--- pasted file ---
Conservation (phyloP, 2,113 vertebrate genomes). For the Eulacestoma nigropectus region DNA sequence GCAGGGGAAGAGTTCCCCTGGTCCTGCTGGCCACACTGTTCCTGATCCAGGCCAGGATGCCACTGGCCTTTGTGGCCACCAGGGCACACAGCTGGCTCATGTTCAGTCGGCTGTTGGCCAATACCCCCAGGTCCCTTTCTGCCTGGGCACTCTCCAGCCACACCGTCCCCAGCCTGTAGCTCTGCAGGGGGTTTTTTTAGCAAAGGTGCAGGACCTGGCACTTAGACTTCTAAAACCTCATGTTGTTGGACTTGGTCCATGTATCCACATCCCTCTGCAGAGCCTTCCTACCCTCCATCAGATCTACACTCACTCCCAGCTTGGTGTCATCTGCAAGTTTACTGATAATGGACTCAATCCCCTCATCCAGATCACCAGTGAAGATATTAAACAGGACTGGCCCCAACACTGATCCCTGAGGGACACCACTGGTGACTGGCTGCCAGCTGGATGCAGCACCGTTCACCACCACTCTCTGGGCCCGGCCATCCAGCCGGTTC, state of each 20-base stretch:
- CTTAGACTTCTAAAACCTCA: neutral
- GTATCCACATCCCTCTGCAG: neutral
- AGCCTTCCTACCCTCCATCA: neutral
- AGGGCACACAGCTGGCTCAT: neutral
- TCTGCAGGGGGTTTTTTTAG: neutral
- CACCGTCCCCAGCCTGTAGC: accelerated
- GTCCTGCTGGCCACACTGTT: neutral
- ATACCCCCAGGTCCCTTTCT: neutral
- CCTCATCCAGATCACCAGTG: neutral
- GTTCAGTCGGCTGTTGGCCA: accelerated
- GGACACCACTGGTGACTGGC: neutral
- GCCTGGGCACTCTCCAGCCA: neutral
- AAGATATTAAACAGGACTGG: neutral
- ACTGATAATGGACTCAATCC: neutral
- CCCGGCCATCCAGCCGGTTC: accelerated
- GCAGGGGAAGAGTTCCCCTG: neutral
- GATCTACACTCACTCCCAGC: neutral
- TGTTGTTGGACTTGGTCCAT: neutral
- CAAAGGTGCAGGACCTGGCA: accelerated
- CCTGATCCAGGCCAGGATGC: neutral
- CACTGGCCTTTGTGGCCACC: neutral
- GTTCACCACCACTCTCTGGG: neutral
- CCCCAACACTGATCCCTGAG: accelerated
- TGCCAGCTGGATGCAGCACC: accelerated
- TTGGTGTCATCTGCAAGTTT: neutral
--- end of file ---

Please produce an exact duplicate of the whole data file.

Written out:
Conservation (phyloP, 2,113 vertebrate genomes). For the Eulacestoma nigropectus region DNA sequence GCAGGGGAAGAGTTCCCCTGGTCCTGCTGGCCACACTGTTCCTGATCCAGGCCAGGATGCCACTGGCCTTTGTGGCCACCAGGGCACACAGCTGGCTCATGTTCAGTCGGCTGTTGGCCAATACCCCCAGGTCCCTTTCTGCCTGGGCACTCTCCAGCCACACCGTCCCCAGCCTGTAGCTCTGCAGGGGGTTTTTTTAGCAAAGGTGCAGGACCTGGCACTTAGACTTCTAAAACCTCATGTTGTTGGACTTGGTCCATGTATCCACATCCCTCTGCAGAGCCTTCCTACCCTCCATCAGATCTACACTCACTCCCAGCTTGGTGTCATCTGCAAGTTTACTGATAATGGACTCAATCCCCTCATCCAGATCACCAGTGAAGATATTAAACAGGACTGGCCCCAACACTGATCCCTGAGGGACACCACTGGTGACTGGCTGCCAGCTGGATGCAGCACCGTTCACCACCACTCTCTGGGCCCGGCCATCCAGCCGGTTC, state of each 20-base stretch:
- CTTAGACTTCTAAAACCTCA: neutral
- GTATCCACATCCCTCTGCAG: neutral
- AGCCTTCCTACCCTCCATCA: neutral
- AGGGCACACAGCTGGCTCAT: neutral
- TCTGCAGGGGGTTTTTTTAG: neutral
- CACCGTCCCCAGCCTGTAGC: accelerated
- GTCCTGCTGGCCACACTGTT: neutral
- ATACCCCCAGGTCCCTTTCT: neutral
- CCTCATCCAGATCACCAGTG: neutral
- GTTCAGTCGGCTGTTGGCCA: accelerated
- GGACACCACTGGTGACTGGC: neutral
- GCCTGGGCACTCTCCAGCCA: neutral
- AAGATATTAAACAGGACTGG: neutral
- ACTGATAATGGACTCAATCC: neutral
- CCCGGCCATCCAGCCGGTTC: accelerated
- GCAGGGGAAGAGTTCCCCTG: neutral
- GATCTACACTCACTCCCAGC: neutral
- TGTTGTTGGACTTGGTCCAT: neutral
- CAAAGGTGCAGGACCTGGCA: accelerated
- CCTGATCCAGGCCAGGATGC: neutral
- CACTGGCCTTTGTGGCCACC: neutral
- GTTCACCACCACTCTCTGGG: neutral
- CCCCAACACTGATCCCTGAG: accelerated
- TGCCAGCTGGATGCAGCACC: accelerated
- TTGGTGTCATCTGCAAGTTT: neutral